While Bitcoin and Ethereum are the two most well-known and valuable cryptocurrencies, there are thousands of different coins and tokens. CoinMarketCap is tracking around 20,000 cryptos as of June 2022, and it only takes a few minutes for someone to create and launch a new crypto token. But that doesn’t mean every crypto is worth buying or that they all serve a real purpose.
The different types of cryptocurrencies
All cryptos are built using blockchain technology, a way to harness the power of a decentralized network of computers to process transactions and run programs. But people and companies create new cryptos with different goals in mind.
Satoshi Nakamoto launched Bitcoin as a digital form of currency in 2009. Ethereum, by contrast, was launched in 2013 and is more like a world supercomputer that runs programs, called smart contracts. The related Ether crypto is how people pay for transactions on Ethereum.
Those are the two most well-known coins, but there are many others. To help make sense of the different types of cryptos, they're often put into categories based on how they’re created and their intended purpose.
Coins vs. tokens
One major distinction is between crypto coins and crypto tokens. A crypto coin has its own blockchain network and it's sometimes called that blockchain’s native currency—for example, Ethereum’s native coin is Ether. People can earn the coin from crypto mining or staking, and use it to pay for transactions on the associated network.
Bitcoin and Ethereum are both coins with their own blockchains, but they aren’t the only crypto coins. For example, Cardano is a competing coin with its own blockchain and it was created with scalability and sustainability in mind—two issues that Bitcoin and Ethereum struggle with. The native Cardano coin is Ada, named after Ada Lovelace, Lord Byron’s daughter and one of the first computer programmers.
Crypto tokens are built on top of an existing blockchain. The tokens can have their own value, and many tokens offer some type of additional utility. Many tokens are built on the Ethereum network using ERC-20 token standard—and having a standard makes it easy to trade one token for another.
For example, Uniswap is a decentralized exchange that’s part of the Ethereum blockchain—it uses Ethereum processing power and rules. Uniswap has an ERC-20 token called UNI, and token holders can vote on how they want the platform to develop. When someone wants to trade crypto on Uniswap, they need to pay a network fee to crypto holders that help facilitate trades on Uniswap plus a transaction fee (called a gas fee) in Ether.
Types of coins and tokens
Beyond the broad distinction between coins and tokens, there are also more specific names for different types of cryptos. In a somewhat confusing twist, some of the commonly used names have “coin” in them, even when the type of crypto would more generally fall under the token classification. In the fast-changing crypto space, sometimes a name sticks before naming convention becomes the new norm.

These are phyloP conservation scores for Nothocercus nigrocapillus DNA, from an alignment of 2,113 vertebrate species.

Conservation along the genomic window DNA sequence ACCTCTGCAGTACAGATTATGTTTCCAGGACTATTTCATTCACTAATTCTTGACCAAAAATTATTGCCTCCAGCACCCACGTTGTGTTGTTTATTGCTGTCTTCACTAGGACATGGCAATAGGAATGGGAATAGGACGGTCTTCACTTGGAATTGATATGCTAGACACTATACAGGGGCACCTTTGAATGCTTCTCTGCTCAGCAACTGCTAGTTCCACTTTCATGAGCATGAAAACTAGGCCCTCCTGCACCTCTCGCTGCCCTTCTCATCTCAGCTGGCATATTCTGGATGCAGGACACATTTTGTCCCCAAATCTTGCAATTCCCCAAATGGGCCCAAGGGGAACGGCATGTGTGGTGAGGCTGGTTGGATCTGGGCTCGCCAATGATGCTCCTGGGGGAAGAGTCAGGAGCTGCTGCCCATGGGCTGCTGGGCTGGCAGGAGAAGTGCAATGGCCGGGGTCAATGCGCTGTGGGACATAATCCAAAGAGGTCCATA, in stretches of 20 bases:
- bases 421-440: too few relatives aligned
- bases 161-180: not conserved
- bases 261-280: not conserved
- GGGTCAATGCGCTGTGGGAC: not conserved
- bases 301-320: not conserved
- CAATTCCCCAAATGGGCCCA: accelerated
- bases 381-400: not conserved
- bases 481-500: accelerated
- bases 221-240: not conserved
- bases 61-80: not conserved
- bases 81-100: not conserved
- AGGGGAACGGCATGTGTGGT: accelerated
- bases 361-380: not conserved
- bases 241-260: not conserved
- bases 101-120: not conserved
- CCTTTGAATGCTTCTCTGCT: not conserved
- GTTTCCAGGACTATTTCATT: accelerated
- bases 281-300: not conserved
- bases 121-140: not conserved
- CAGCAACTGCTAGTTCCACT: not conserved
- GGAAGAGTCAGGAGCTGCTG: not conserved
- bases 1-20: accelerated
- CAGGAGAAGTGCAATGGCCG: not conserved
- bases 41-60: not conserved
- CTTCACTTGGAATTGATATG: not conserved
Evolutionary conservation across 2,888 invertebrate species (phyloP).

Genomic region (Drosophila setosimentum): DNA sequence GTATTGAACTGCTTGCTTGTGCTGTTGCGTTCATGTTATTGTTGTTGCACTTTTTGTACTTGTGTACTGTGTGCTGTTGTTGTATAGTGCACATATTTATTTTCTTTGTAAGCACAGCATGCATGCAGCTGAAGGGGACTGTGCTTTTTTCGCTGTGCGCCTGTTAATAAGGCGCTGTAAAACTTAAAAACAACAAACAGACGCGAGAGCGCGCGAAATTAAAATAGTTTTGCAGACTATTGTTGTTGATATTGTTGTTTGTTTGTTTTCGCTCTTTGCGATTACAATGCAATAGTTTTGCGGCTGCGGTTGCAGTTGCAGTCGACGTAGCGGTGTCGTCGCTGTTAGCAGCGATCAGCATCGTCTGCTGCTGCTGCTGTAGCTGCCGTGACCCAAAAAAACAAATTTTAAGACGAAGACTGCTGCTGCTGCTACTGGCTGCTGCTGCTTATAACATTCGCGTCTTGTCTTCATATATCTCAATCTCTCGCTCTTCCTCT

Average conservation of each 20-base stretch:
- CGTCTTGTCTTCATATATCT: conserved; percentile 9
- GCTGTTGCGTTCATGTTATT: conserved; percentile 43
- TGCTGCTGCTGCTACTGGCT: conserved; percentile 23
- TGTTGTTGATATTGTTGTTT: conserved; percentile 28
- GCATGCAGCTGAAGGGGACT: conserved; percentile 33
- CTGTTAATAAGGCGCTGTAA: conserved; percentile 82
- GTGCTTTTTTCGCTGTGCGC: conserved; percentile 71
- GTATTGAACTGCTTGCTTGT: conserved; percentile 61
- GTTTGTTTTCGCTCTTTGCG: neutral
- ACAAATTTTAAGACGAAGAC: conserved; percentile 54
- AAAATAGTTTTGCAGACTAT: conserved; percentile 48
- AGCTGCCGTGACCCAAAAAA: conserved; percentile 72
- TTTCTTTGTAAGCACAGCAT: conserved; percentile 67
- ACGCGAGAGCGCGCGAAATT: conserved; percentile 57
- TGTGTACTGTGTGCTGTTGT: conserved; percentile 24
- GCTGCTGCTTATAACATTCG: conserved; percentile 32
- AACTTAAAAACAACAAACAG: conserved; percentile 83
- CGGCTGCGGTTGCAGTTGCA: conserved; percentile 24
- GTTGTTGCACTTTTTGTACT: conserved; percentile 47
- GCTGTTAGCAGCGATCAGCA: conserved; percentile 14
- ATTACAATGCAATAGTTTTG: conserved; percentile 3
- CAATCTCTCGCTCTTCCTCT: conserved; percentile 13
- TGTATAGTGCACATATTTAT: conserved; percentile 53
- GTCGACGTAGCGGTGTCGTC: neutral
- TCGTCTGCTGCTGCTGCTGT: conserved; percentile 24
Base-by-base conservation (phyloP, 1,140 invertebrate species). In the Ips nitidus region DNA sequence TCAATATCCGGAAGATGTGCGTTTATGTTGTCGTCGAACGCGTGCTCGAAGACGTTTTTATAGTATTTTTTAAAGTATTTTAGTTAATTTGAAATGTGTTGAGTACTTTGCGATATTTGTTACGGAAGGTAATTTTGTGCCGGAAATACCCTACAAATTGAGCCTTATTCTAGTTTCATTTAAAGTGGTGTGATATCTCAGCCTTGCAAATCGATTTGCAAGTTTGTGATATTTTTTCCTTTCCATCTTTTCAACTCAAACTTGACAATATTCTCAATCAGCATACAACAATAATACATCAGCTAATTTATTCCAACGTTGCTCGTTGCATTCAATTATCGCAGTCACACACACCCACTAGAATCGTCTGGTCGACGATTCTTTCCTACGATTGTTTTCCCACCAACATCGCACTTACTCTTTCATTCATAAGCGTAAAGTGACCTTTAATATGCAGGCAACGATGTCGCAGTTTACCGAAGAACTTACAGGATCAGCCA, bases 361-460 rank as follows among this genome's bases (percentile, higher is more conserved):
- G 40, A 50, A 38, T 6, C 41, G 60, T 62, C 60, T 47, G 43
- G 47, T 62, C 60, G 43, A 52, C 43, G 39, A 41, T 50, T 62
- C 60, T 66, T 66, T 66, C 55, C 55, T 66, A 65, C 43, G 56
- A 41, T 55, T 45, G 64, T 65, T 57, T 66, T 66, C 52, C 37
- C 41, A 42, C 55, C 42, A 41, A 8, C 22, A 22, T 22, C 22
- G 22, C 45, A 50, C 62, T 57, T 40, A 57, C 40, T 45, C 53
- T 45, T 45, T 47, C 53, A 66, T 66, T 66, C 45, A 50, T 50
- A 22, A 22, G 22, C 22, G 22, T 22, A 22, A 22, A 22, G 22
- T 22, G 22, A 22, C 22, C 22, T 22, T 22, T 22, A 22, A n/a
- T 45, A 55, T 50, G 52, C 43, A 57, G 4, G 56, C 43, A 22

- Altcoins. Bitcoin was the first cryptocurrency, and it’s still the dominant player in terms of market cap. Every other coin is an altcoin.
- Equity tokens. These tokens give someone ownership of a crypto project or an asset, similar to how buying stock allows someone to buy partial ownership of a company. For example, each ArCoin token represents a share of the Arca Lab’s Arca U.S. Treasury Fund.
- Governance tokens. Governance tokens give token holders voting rights. For example, there could be a vote to change an exchange’s trading fee, and the result depends on the token holders’ votes. UNI is a governance token.
- Meme coins. Meme coins are designed to play off a popular meme and they may be joke coins that don’t have any additional use. Although some, like Dogecoin and Shiba Inu, have become popular and valuable.
- Non-fungible tokens. Unlike other tokens, non-fungible tokens (NFTs) are unique. While every token of the same type (e.g., every UNI) is worth the same amount—just like every dollar is worth the same amount—an NFT’s unique traits means it may be worth a different amount than similar NFTs. In this way, NFTs are more like art than currency.
- Privacy coins. A few coins, such as Monero, are created to obscure users’ identities and holdings. With other cryptos, transactions are recorded on a public blockchain, they can be tied to crypto wallets, and the wallet’s owner could be identified when they want to sell the crypto for dollars. But privacy coins can use hidden addresses to make tracing crypto transactions more difficult.
- Scamcoins. Scammers sometimes create and list coins on exchanges with the intent of stealing investors money. They might pay others to promote or “pump” the project or make wild promises, and then abandon the project after enough people buy the crypto. For instance, the Squid Game (SQUID) token played off the Netflix show’s popularity and quickly attracted investors. However, many found out they weren’t able to sell their tokens after buying, and the creators took off with the money.
- Shitcoins. Shitcoins are coins that were created without any real purpose. Unlike meme coins, they don’t necessarily relate to a meme or acknowledge their lack of utility. There’s sometimes disagreement within the crypto community and online forums about whether a crypto is a meme coin or shitcoin.